In addition to lowering blood pressure, individuals who followed the diet over the long term had lower rates of stroke, congestive heart failure and some cancers. Also, the focus on higher proportions of fruits and vegetables, which are naturally lower in fats and calories, resulted in many participants losing weight. Consider this: If you’re eating a banana, the odds are in your favor that you’re not woofing down a large side of French fries.

Fruits and vegetables are packed with a variety of health-promoting fiber, vitamins and other nutrients that help maintain your body’s good health. Those are a few perks of eating fruits and vegetables. A more complete list can be found on the Centers for Disease Control and Prevention’s website.

Nutrient Benefit Foods

Certain foods have nutrients that scientific studies have proven lead to a healthier life. Here are some suggestions:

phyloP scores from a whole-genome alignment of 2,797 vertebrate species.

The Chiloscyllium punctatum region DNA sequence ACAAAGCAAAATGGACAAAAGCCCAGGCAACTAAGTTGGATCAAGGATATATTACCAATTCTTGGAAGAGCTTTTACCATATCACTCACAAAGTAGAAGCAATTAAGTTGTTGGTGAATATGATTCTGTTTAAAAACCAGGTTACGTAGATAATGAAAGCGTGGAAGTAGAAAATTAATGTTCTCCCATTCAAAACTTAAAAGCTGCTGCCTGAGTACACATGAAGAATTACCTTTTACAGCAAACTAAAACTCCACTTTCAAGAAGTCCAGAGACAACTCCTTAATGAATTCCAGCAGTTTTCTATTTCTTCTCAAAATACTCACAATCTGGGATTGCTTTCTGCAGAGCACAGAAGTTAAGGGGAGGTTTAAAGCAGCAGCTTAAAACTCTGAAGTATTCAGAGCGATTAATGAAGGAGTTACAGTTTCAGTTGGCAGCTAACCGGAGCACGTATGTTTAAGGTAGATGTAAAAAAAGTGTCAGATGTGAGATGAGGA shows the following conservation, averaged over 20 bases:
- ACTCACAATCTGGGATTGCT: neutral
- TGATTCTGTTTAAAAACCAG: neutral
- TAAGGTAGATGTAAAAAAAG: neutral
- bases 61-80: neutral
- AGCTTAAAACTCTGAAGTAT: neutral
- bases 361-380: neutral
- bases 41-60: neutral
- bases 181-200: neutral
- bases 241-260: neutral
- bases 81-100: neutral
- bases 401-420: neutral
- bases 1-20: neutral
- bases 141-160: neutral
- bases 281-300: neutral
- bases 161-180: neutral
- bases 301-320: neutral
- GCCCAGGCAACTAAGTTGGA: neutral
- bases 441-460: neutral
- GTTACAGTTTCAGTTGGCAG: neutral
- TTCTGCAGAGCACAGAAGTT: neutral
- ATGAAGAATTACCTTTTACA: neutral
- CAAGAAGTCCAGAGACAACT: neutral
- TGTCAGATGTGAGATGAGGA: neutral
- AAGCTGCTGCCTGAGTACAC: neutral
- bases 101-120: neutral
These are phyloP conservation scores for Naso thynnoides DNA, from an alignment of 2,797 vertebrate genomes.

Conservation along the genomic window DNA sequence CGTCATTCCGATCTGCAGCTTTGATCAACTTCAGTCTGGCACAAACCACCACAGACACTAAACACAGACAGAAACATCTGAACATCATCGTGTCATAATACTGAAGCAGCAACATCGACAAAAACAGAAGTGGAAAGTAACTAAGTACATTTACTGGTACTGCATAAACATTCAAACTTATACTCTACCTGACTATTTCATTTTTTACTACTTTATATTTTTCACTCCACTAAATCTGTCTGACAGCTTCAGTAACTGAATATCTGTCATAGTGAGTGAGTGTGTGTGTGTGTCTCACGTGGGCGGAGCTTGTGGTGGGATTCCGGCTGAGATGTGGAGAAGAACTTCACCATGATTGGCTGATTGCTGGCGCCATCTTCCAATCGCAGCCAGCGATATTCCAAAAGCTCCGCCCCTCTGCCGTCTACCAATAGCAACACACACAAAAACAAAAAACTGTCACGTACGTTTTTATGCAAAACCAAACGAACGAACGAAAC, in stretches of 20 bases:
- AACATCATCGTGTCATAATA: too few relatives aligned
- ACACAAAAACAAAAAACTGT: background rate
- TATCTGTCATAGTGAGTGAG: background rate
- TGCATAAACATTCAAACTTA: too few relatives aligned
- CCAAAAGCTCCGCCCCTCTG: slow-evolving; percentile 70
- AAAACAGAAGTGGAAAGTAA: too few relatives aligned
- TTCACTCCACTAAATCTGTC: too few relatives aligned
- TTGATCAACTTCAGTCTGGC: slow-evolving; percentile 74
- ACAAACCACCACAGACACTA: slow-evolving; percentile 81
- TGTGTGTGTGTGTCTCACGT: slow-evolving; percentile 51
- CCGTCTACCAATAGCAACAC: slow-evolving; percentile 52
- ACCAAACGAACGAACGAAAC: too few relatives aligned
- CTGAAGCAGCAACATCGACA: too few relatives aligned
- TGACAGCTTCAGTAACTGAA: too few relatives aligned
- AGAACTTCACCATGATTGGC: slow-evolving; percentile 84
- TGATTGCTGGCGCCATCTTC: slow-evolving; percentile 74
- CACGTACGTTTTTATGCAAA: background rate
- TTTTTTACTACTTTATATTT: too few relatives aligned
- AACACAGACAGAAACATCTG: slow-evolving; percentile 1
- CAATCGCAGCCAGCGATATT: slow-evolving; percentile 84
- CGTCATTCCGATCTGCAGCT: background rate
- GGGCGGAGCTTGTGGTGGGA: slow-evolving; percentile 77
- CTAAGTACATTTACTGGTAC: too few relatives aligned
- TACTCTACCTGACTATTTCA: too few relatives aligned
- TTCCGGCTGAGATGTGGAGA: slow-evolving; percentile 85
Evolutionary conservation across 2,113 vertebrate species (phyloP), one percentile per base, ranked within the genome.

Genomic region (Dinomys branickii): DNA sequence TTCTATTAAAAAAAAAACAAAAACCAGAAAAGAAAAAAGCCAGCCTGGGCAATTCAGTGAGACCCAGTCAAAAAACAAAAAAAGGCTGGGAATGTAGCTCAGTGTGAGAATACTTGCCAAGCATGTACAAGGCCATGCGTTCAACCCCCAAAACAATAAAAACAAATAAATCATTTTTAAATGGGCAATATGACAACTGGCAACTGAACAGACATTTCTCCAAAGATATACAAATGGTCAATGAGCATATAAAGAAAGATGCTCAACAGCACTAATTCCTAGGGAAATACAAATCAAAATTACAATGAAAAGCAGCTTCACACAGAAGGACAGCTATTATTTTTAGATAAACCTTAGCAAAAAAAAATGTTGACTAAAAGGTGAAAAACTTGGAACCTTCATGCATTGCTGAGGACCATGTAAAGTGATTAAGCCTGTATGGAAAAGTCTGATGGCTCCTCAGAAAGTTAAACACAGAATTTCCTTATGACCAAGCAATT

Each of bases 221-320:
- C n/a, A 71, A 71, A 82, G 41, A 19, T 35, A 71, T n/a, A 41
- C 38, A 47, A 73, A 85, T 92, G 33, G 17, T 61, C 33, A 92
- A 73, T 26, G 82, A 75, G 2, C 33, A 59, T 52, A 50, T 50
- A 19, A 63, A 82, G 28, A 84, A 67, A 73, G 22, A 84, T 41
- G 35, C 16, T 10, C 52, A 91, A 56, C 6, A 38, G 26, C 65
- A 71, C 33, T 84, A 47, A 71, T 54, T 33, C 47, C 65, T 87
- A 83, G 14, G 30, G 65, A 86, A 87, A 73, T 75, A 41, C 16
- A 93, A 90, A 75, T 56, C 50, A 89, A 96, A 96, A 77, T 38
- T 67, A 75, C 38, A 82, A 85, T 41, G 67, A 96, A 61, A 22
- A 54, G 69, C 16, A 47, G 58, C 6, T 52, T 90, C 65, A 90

Fiber: Decreases risk of coronary artery disease

Eat: Black beans, navy beans, lentils, soybeans, chickpeas, artichokes

Folate: Decreases risk of women having children with spinal cord defects

Eat: Cooked spinach, great northern beans, black eyed peas, asparagus

Potassium: Maintains healthy blood pressure

Eat: Sweet potatoes, tomatoes, carrots

Vitamin A: Maintains healthy eyes and skin and protects against infections

Eat: Sweet potatoes, carrots, spinach, mustard greens, kale, cantaloupe, red peppers

Vitamin C: Helps to heal cuts and wounds and maintains healthy teeth and gums

Eat: Kiwi, strawberries, pineapple, broccoli, oranges, mangoes, cauliflower